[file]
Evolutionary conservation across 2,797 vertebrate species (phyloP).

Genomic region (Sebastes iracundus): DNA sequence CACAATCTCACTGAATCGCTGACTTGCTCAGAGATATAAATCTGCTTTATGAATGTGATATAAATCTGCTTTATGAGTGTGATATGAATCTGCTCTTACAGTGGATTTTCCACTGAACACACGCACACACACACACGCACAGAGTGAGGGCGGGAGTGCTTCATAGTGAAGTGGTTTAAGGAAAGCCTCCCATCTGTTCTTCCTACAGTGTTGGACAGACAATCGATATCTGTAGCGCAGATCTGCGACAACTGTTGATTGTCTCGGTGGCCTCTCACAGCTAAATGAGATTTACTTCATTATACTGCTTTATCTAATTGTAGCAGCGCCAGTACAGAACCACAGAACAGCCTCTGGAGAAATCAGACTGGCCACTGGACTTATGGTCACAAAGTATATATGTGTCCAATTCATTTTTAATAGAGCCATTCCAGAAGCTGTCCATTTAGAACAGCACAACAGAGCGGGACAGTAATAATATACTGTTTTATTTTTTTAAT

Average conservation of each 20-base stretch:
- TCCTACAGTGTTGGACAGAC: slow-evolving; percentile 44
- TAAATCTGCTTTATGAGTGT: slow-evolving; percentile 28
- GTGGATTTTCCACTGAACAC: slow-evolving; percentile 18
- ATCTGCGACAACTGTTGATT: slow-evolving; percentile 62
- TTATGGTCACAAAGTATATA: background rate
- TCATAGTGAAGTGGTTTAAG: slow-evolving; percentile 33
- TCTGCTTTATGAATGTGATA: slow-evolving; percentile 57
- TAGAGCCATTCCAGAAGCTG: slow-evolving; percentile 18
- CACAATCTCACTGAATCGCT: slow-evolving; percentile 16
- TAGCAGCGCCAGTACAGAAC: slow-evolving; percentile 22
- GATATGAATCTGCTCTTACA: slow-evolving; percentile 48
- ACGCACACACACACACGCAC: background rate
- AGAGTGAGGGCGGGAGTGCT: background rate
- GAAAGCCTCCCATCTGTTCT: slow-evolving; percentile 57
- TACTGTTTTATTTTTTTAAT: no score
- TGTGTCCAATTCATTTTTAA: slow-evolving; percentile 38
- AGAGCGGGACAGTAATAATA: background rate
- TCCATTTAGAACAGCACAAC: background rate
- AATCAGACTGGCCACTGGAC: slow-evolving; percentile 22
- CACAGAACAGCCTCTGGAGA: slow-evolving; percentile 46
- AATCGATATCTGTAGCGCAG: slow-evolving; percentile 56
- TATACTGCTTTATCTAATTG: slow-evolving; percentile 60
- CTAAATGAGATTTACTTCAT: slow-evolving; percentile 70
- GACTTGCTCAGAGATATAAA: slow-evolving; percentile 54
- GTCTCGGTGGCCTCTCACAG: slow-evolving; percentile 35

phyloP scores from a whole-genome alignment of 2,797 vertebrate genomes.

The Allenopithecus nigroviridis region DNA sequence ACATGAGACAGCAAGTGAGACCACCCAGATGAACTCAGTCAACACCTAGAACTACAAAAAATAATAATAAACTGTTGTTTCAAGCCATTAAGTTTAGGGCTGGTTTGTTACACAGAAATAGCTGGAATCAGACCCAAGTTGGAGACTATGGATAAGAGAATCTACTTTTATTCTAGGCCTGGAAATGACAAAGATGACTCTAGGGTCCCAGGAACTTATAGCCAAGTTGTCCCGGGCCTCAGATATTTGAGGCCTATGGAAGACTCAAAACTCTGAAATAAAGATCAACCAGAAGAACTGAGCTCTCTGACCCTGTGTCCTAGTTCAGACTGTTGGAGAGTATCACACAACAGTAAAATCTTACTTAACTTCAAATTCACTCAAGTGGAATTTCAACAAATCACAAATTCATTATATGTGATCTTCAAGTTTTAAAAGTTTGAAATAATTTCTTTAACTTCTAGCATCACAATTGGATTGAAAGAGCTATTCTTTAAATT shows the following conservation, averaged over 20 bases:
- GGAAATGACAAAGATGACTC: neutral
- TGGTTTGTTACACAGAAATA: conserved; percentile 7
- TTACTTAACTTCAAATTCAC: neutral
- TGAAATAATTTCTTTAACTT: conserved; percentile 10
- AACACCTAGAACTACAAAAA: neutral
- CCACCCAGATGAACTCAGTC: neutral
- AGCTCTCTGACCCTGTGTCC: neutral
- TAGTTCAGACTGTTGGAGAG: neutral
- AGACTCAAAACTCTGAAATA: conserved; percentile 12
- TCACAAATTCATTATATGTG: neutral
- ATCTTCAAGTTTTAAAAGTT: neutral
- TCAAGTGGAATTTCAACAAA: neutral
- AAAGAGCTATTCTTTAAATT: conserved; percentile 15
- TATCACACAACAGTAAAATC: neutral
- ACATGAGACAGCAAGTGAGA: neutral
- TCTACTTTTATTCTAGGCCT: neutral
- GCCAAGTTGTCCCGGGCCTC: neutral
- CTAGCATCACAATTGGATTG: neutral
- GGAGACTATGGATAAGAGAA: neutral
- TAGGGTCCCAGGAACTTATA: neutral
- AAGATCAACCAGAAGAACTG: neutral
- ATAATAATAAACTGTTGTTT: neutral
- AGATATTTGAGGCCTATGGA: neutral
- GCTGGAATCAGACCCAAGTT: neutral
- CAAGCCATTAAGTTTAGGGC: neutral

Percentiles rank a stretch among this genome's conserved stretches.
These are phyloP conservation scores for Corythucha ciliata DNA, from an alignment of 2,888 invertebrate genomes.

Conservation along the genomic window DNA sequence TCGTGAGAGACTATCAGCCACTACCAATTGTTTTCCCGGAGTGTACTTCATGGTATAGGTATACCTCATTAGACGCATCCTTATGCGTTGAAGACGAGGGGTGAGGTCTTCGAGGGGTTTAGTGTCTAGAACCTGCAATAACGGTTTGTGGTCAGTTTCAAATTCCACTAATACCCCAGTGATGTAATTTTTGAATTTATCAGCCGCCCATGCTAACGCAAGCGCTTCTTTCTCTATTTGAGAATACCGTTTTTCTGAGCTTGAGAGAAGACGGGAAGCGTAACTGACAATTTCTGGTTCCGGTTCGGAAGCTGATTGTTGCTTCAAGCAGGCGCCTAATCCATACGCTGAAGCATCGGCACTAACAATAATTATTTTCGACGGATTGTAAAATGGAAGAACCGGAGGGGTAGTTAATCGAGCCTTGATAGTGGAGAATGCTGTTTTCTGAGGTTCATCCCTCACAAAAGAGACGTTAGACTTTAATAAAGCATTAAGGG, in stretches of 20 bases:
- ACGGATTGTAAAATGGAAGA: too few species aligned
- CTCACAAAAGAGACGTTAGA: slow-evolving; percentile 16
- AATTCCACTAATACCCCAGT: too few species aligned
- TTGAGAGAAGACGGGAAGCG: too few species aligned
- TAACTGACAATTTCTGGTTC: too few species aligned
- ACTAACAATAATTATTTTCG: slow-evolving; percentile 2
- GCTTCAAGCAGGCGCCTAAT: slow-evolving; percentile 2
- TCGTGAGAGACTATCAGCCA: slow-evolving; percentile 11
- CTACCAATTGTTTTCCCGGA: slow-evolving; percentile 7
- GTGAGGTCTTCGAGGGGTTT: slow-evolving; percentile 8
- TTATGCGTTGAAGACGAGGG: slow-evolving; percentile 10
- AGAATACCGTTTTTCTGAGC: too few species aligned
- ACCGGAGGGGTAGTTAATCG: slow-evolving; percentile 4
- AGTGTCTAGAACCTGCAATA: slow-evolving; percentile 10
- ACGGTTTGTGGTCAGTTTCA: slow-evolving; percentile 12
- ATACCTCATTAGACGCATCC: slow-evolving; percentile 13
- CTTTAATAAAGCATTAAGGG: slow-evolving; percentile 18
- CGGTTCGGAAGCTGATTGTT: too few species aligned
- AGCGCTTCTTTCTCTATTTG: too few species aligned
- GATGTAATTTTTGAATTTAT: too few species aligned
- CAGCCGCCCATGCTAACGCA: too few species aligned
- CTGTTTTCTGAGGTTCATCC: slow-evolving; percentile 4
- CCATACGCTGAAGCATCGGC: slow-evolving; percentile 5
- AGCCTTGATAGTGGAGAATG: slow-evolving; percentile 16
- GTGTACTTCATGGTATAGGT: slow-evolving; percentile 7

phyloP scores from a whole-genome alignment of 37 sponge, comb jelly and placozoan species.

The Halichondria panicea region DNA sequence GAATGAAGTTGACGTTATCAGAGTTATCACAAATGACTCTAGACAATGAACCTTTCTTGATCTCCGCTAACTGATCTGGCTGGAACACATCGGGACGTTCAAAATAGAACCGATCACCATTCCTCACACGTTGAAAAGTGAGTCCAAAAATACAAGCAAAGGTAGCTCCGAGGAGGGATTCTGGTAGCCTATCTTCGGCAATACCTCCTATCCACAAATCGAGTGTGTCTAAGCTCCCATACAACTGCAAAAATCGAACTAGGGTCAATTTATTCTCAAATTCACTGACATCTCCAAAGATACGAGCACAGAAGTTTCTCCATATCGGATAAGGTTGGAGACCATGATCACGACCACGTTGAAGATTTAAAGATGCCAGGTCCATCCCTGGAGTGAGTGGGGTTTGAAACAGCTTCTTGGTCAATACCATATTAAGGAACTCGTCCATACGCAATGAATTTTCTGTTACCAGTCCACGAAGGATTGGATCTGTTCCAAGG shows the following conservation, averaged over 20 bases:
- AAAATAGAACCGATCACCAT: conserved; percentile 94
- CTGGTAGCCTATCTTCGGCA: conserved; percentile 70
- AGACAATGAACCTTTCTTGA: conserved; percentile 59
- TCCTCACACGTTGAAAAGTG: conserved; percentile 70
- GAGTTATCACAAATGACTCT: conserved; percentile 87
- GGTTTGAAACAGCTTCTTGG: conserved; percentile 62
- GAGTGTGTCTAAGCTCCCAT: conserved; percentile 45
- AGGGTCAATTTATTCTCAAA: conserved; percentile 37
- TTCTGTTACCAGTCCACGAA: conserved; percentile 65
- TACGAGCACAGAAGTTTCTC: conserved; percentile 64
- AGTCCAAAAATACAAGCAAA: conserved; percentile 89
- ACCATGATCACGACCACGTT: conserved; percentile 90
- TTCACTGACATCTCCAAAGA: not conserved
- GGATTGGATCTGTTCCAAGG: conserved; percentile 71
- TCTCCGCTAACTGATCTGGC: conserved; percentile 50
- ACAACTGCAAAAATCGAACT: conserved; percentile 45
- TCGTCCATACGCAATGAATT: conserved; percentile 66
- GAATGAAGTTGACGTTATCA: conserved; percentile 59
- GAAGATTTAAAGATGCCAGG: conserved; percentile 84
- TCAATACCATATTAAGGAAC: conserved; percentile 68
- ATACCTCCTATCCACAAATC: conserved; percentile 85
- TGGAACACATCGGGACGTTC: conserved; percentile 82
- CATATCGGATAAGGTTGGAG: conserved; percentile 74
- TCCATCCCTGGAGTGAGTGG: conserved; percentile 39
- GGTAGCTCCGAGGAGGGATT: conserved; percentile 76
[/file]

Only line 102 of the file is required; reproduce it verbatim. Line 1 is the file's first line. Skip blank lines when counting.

- TCGTCCATACGCAATGAATT: conserved; percentile 66